Thanks, great overview! How can early stage career European EAs contribute to this? Do you know which organisations you mentioned have the capacity to absorb interns / starters from the EA community?
Also sent you an email for possible involvement from Training For Good
Great work Michael, I've already included this Airtable in the curriculum of Training For Good's upcoming impactful policy careers workshop. Well done, this work is of high value!
Hi, you say you will provide "housing in the Bahamas for up to 6 months".
Is there a certain minimum length of stay required (in terms of months)?
Thanks Jared for thinking about TFG! We will make use of existing resources as much as possible. Never heard of this but just got the book .
Our focus on EMEA is temporary and dependent on the kind of programs. E.g. our program for policy makers is aimed at EMEA because of substantial differences with the US market
"People who expressed interest in a program about doing good" seems to be the best description. Marketing was focused on Dutch speaking people that wanted to do more good.
No prior EA knowledge was needed and most people heard about EA but had no real prior knowledge.
Jan-Willem here, one of the other co-founders of Training for Good. I actually have some data on tractability of outreach to an older generation. As chapter director at EA Netherlands we organised a serie of workshops targeted at a slightly older audience (average age ~35).
Three out of 25 people in this program comitted to considerable changes in their life (pledging large amounts of money and switching into high impact roles). We didn't use a control group, but it is a good sign of tractability.
Hi Michael! Thanks for your response and your question. About TFG: We are considering a management for EA orgs program for our second year of existence. As mentioned in our longer introduction post we are even open to changes in the second half of this year's training schedule, if new information shifts our beliefs about the added value of certain programs.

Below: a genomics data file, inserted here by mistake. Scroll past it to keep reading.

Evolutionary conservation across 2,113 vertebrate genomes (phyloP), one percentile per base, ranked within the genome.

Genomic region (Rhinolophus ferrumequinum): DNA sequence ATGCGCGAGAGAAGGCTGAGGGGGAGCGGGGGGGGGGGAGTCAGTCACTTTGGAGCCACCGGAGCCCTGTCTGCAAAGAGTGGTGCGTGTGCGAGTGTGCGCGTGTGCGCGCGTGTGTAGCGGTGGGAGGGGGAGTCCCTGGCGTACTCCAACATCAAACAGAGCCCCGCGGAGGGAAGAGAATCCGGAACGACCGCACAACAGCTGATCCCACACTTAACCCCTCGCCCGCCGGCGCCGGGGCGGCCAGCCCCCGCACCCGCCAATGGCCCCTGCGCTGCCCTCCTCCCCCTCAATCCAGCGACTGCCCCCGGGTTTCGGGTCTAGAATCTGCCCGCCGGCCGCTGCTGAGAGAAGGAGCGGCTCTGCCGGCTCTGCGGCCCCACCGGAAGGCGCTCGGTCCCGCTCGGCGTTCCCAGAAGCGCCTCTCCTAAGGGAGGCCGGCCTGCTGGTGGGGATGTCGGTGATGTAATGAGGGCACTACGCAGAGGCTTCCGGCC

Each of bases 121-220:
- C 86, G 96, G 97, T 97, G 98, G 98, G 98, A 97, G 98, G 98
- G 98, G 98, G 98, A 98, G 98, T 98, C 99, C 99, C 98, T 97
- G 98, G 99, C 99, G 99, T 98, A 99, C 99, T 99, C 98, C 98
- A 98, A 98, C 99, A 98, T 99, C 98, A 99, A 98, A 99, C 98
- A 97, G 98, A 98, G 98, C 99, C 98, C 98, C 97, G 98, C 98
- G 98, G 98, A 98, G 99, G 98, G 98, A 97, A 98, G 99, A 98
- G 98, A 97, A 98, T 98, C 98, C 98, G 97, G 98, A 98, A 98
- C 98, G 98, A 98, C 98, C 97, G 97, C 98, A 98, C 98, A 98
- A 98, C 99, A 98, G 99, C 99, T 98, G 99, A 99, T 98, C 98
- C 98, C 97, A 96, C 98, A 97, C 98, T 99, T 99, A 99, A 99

Hi Sarah, thanks for writing this great article.
As someone else mentioned in the comments most EAs work in non-EA orgs looking at the EA surveys. According to the last EA Survey I checked only ~10% of respondents worked in EA orgs and this is probably an overestimation (people in EA orgs are more likely to complete the survey I assume)
So I think the problem is not that EAs are not considering these jobs, I would say the bottleneck for impact is something else:
1) Picking the right non-EA orgs, as mentioned in the comments the differences are massive here
2) Noticing and creating impact opportunities in those jobs
80k is able to give generic career advice, e.g. on joining the civil service but they often lack the capacity to give very specific advice to individuals on where to start, let alone on how to have impact in that job once you landed it.
One solution could be to start a new career org for this, but I think it is very hard to be an expert in everything and I often think that specific personal fit considerations are important. Therefore I think we are better off through training people in picking the right orgs, through teaching them impact-driven career decision models and training and sharing impact opportunities in certain non-EA org career paths.
Summarized: I don't think people lack the willingness to join non EA-orgs but they lack the tools and skills for maximising their impact in those careers
Interesting thougts Sanjay and I agree that we neglect the 60% for profit sector
My biggest concern with your solution in one sentence: as long as people mostly care about money they want to act on advice that maximises their financial return. Of course we could " subsidise" a service like that for social profit, but as long as it is not in the systems interest to act on our advice it's useless.
So changing the incentives of the system (through policy advocacy) or movement building (expanding the moral circle) seem more promosing from this viewpoint. On the other hand: once enough people are really interested in social profits we need to have the insights which companies do good and which do not. Maybe it's more a question of the right timing...